My display space in her office/studio was well-lit and pleasant--as were the areas for her own art and the wares of other sellers participating in the larger living area. I brought my own tablecloth as a softer background for my hand-painted silk scarves and some smaller acrylic landscapes. There was room on a mantel behind me for a few larger paintings. So, how did I prepare for this event?

Smaller paintings on the display table
Some of the supplies for the Pop-up Shop
     For my solo open studio receptions in the past, I had special invitation postcards printed and mailed them about 3 1/2 weeks before the event (one example; another example). For the Pop-up Shop, our host had requested us to limit our invitations to about 20 apiece so that her home was not overwhelmed--also so that she could post a general invitation at our neighborhood bulletin board and put up signs inviting passers-by to stop in. So, I purchased standard invitations to send, making sure that the information I wrote inside was complete and likely to attract interest in attending our event. The invitations were designed to arrive about 2 weeks before the event (Given the timing, I didn't want to go earlier and compete with Halloween for any one's attention).

Close up of a painting's price tag
     Rather than plain price tags, I found pretty gift tags with room for the titles and sizes of paintings or the specifics of each scarf. It's surprising how much time it takes to do something as simple as to write out and attach price tags. The scarves were all freshly pressed, and the paintings wiped clean of any dust. I also had enough small bills to make change for cash customers and my receipt book ready. Small peach-colored gift bags with bright white tissue paper would hold purchased scarves and a roll of brown paper would wrap paintings to go home with customers. I used a pottery business card holder (visible in the photo of paintings on the table) and had flyers about my journey into making art ready to offer.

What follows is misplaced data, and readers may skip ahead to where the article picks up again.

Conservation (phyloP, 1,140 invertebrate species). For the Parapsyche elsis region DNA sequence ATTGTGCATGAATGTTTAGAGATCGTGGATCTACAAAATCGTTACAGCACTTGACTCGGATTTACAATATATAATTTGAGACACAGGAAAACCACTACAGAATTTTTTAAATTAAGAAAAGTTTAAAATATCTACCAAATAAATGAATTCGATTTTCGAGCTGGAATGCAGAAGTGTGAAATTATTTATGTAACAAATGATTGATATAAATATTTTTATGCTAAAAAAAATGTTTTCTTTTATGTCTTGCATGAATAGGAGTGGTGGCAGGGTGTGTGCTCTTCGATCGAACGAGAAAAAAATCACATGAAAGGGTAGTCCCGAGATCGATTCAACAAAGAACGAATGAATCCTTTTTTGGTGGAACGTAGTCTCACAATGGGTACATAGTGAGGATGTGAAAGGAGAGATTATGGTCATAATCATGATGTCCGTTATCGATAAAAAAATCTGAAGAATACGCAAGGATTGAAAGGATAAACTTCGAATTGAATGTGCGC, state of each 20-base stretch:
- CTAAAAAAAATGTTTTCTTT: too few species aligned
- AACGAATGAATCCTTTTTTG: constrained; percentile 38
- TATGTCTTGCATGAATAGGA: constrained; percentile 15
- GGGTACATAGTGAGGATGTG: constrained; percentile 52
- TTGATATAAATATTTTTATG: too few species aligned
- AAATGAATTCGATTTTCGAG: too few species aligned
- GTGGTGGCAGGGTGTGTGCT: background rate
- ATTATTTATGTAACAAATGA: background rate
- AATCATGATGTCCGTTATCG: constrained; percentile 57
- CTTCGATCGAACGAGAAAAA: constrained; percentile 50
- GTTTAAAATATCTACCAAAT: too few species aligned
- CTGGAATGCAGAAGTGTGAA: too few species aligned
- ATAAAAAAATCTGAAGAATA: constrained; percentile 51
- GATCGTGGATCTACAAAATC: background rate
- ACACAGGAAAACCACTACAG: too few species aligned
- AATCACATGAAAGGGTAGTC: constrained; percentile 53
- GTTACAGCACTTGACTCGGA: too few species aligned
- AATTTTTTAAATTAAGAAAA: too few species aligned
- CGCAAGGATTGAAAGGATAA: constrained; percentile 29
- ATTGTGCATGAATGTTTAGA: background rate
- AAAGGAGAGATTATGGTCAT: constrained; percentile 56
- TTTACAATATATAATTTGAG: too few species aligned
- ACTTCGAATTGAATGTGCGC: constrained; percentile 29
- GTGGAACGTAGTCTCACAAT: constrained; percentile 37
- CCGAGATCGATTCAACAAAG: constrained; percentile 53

Beginning set-up about an hour before our opening gave me plenty of time to take a few photos of my display and to meet the other sellers, who were each delightful and creative. Although I ended up wishing I had started a few of the prep tasks a day or two earlier (which seems to be typical for me :), my lists and the advance work I did paid off and all went smoothly. 

Question of the day: Are you typically well-prepared for things ahead of time, or are you a last-minute person? Or, like me, a bit of both that somehow works out?

Monday, January 21, 2019

In-home Holiday Pop-up Shop For Art and More

My display at the Holiday Pop-up Shop at a neighbor's home
     In early November, I participated in a Holiday Pop-up Shop at a neighbor's home. I offered landscape and seascape paintings and hand-painted silk scarves for sale. The event was my neighbor, Cheryl's, idea, and she had invited me some weeks before to join her and other sellers she knew for the one day event in her home. Although the price point of my paintings made selling them in that setting unlikely, I thought it would be a way to connect with some new people. Since my scarves are in the $60 - $70 range, I thought a sale was possible, but was quite ready to make the effort and to enjoy the experience--sales or no sales.

     Your response to previous posts about Open Studio Receptions I have held at our home (those posts are perennial favorites for visits) means I expect many readers to be interested in the planning, process, and set-up of the Pop-up Shop. Cheryl, our host, who has begun creating lovely watercolor/calligraphy greeting cards and other items recently, said that remembering those receptions at our house was one of the sparks for her pop-up shop idea. 

     With all the information I could cover, I'll write more than one post about our Holiday Pop-up Shop. Today, I'll begin at the event itself and back up to the details of preparation(that post here) at another time. Besides Cheryl and me with our art works, the sellers were a portrait and family photographer, a Younique makeup representative, and a woman who sells Paparazzi jewelry. The group provided a nice variety of offerings, and our guests/customers very much enjoyed the event. Many of them spent a fair amount of time circulating, chatting, and enjoying water or coffee with cheese, crackers, and grapes as well as shopping.